Part 2 of 2: The Solution
Previously we discussed why course materials pricing had increases well beyond inflation, and why the dynamics of this market has hurt student success. If you want to read the full entry, access Part 1 of 2 here: What would happen if learning materials were provided to all students on or before the first day of class? Part I
We promised a solution, and it’s absurdly simple. Break the cycle and lower the total cost of education by eliminating the print textbook. Do this and students will benefit both economically and educationally.
With a digital learning solution, there is no used or rental market, so the publisher gets paid for every student and can significantly lower the price of the content. You might say, digital textbooks are available today and students can simply choose them and that is true. However, the retail price of digital textbooks is simply not as competitive with rental and used. Again, this is due to the market…If institutions ensured every student had access to the content, the publishers would make the sale on every student, and they can significantly lower the cost of the content. Education publishers can then go back to what they were originally founded to do: compete to create the most effective learning solutions.
By far the most important reason to provide students with the required materials they need is to level the playing field for success in college. According to the last data from the National Center for Education Data, the six-year graduation rate for first-time, full-time undergraduate students at a four-year degree-granting institutions is 60 percent. Only thirty-nine percent of those enrolled in two-year programs complete within three years. These statistics are worse for students who are the first in their family to go to college or have financial challenges. The high cost of course materials is particularly egregious for lower income and disadvantaged students. Fifty-two percent of those whose families earn less than $50,000 feel that avoiding or delaying purchasing the materials negatively impacted their grades, compared to just 39 percent of those whose families make more.
Beyond lowered costs and assuring the students get their materials, there are many other educational benefits to providing digital learning materials on or before the first day or class. Once all students and faculty are in a digital learning environment, the content can evolve from static pages to interactive learning solutions providing formative and summative feedback opportunities as well as insight into student learning behaviors. There are fantastic digital learning solutions available and in use today that I will discuss in a future blog post.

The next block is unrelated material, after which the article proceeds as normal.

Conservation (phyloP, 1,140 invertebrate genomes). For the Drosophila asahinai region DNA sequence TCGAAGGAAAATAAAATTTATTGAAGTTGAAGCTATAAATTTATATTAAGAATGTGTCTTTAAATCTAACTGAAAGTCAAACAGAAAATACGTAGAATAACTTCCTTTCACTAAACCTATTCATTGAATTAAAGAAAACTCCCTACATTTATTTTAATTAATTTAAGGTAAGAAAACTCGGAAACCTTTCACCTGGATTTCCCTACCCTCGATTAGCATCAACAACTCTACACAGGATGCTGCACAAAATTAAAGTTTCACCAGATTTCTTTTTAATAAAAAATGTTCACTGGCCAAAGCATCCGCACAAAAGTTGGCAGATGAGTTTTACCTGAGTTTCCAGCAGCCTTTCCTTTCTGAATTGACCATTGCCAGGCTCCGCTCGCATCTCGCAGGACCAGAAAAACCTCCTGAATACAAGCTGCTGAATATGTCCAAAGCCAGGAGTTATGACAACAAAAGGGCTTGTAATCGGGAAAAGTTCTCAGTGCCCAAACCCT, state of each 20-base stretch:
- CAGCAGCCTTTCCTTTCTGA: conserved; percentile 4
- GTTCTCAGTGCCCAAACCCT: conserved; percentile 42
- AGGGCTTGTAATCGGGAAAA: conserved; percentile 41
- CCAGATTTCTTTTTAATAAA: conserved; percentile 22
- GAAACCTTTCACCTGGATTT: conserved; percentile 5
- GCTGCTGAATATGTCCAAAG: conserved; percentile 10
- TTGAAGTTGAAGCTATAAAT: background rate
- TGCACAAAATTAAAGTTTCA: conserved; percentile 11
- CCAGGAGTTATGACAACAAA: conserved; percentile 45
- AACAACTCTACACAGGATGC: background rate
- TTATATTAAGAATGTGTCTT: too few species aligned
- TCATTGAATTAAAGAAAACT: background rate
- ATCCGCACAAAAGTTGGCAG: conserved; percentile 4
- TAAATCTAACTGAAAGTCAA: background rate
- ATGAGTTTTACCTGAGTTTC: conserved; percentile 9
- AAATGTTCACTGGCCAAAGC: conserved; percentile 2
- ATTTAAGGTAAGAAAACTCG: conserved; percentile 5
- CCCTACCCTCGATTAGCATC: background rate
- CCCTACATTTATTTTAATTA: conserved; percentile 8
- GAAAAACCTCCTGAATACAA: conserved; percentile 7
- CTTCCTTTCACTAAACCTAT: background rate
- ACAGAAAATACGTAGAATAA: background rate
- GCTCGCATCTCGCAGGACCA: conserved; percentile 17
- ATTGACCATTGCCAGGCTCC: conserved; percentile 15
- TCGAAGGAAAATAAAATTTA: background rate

What would it take to implement a program that significantly lowers the cost of learning materials and ensures all students get them at the beginning of the course? Nothing more than an institution to simply say yes to a course fee model. The federal government has responded to the rise of these programs by publishing new rules that allow any institution to include learning materials in a course provided students are given the option to opt-out on a per course basis.
These programs have been implemented in pockets around the country and VitalSource is powering them at more than 400 institutions saving students more than $100 million dollars in the past 12 months. To break that down a little bit, students are saving an average of $60 per title and we delivered more than 1,700,000 titles through inclusive access programs at traditional 2/4 year programs. Our technology powered these savings through our VitalSource Access program, but also through programs run by some of our partners, Barnes & Noble Education, Follett, Pearson, Verba and more than 20 other partners serving higher education institutions.
Beyond the cost savings, all of these students received the content on the first day, and their faculty and institutions now had brand new insights through our analytics product as to exactly what each student was doing with the content. Print can’t do that, and students choosing digital won’t either.
Everything is in place to improve learning and cut student costs. If just half of all colleges and universities implemented these programs across campus, no less than $1 billion dollars could be cut from student costs. What are we waiting for?